In the General Assembly’s October Veto session, Houston-based Dynegy is pushing legislation (Senate Bill 2250/House Bill 4141) to prop up its financially ailing coal-fired power plants.
UPDATE: The bill stalled in 2017, but CUB fully expects the legislation to come back in 2018. CUB opposes the legislation. Here’s why you should too.
What’s wrong with Dynegy’s bill?
The proposal could reportedly raise electric bills by $115 a year for the average Ameren Illinois household to support outdated, expensive coal plants that were built in the 1950s, 1960s and 1970s. Dynegy is Illinois’ biggest owner of coal plants, having bought five from Ameren in 2013. The company operates eight plants and more than 5,000 megawatts of coal generation in Southern Illinois. (Note: Another estimate by consumer advocates found that it could raise power bills by as much as $400 million a year.)
What would Dynegy’s bill do?
The legislation effects the pricing of “capacity”—a key component of electric rates. Capacity prices, which are wrapped into the electric supply rate, are payments we electric customers make to big power generators for the promise to meet power demand during peak periods of usage.
Dynegy’s legislation would aim to create a capacity-pricing system for Central and Southern Illinois that is run by a state agency, the Illinois Power Agency, and would produce higher prices closer to what customers in Northern Illinois pay. Northern Illinois’ capacity-pricing system is more lucrative for power generators. It is run by a power-grid operator that covers 12 other states, including several in the eastern United States, where power prices tend to be higher.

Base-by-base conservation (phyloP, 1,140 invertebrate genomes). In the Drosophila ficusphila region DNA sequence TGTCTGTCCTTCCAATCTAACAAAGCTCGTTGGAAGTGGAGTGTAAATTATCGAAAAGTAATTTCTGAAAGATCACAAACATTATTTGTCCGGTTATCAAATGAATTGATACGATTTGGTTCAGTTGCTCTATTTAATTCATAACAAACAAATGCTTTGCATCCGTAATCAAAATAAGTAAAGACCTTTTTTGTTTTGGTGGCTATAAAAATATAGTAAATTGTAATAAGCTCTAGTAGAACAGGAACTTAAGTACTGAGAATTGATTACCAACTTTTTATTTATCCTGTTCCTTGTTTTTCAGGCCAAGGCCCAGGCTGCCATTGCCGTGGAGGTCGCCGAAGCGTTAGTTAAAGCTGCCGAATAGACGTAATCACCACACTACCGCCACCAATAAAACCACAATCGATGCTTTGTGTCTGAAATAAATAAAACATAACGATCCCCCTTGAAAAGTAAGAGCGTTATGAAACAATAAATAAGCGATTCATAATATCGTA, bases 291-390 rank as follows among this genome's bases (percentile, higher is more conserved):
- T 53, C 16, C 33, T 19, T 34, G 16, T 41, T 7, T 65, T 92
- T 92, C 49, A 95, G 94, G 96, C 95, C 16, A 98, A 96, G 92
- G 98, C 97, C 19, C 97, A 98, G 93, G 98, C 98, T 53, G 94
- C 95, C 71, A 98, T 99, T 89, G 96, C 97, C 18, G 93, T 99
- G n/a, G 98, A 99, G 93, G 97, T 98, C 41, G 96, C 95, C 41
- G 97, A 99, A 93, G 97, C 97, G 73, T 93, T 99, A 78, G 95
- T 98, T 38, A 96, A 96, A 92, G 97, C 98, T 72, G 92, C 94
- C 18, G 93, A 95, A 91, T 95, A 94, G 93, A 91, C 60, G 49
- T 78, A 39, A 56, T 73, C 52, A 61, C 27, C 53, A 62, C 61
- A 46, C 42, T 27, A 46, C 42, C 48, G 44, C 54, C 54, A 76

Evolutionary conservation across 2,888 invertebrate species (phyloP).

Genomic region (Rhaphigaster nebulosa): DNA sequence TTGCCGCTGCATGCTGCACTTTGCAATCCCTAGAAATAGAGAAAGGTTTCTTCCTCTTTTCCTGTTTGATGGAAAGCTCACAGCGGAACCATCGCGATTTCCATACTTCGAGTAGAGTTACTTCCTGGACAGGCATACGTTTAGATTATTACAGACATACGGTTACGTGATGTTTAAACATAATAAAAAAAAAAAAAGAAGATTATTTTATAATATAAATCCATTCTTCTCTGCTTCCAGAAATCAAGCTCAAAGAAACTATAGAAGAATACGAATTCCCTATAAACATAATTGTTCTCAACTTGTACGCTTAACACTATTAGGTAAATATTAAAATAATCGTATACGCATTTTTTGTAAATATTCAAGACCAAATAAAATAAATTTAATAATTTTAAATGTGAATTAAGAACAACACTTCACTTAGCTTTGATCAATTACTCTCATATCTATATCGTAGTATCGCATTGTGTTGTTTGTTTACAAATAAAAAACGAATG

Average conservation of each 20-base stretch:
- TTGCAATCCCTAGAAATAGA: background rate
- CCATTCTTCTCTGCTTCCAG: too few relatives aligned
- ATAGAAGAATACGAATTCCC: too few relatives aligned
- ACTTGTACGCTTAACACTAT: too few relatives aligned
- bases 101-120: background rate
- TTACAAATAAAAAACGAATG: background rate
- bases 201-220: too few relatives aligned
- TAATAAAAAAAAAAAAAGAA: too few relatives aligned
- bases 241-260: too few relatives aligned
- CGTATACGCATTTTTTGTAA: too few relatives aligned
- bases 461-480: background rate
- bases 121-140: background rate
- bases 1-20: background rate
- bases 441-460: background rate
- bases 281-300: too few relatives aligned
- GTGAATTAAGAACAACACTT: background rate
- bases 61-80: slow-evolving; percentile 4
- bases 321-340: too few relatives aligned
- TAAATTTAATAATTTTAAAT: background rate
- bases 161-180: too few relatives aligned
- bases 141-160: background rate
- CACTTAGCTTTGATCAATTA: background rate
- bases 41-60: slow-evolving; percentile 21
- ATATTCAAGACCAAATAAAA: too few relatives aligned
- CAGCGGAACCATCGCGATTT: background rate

Is Dynegy threatening to close power plants if it doesn’t get its legislation?
Dean Ellis, Dynegy’s executive vice president of regulatory and government affairs, told Crain’s Chicago Business the lower capacity prices under the current system “will inevitably lead to (plant) retirements.” He stopped short of saying Dynegy will close specific plants.
SB 2250/HB4141 says it a bit stronger, claiming 3,000 MW of electric generation is “at risk” of early retirement, energy writer Jeff Tomich reports.
Crain’s points out that plant closures pose little financial risk to Dynegy, because it essentially paid nothing to acquire the plants from Ameren in 2013. (Ameren gave the facilities to Dynegy, and even threw in $200 million to entice the company to take them off its hands.)
Is Central and Southern Illinois in danger of a power shortage?
Not immediately. Illinois has an electricity surplus. CUB Executive Director David Kolata said if there is any reliability issue for downstate Illinois, it likely won’t develop for another four or five years. Regardless, the answer is not to prop up expensive, aging coal-fired power plants. The reason CUB supported the Future Energy Jobs Act last year is to create a plan for Illinois’ energy future that emphasizes efficiency and renewable energy—not outdated and inefficient sources of power.
Why are coal plants hurting?
While some blame environmental regulations for the ailing coal industry, the major reason coal plants (and other generators, like nuclear) have seen their revenues drop is because of a glut of natural gas (thanks to new “fracking” drilling procedures). Improved energy efficiency and renewable energy also are factors.
With power prices falling, capacity payments have become a key source of revenue for plant operators like Dynegy. Crain’s Chicago Business reporter Steve Daniels does a nice job explaining how generators of coal and nuclear energy have responded to the fall of wholesale power prices because of the glut of natural gas.
Old-line generators using other fuels are struggling to produce enough revenue to operate and cover basic maintenance. They are appealing to every authority they can—from states like Illinois to the U.S. Department of Energy to the Federal Energy Regulatory Commission to regional power-grid operators—to make the “market” function better.
Energy Secretary Rick Perry recently urged FERC to ensure coal-fired and nuclear generators are paid extra for having months’ worth of fuel on-site. PJM, the power grid operator for Northern Illinois, is working on new pricing rules that compensate generators whose states don’t subsidize them for the “price suppression” they suffer from subsidized competitors. (NOTE: CUB opposes PJM’s proposal.)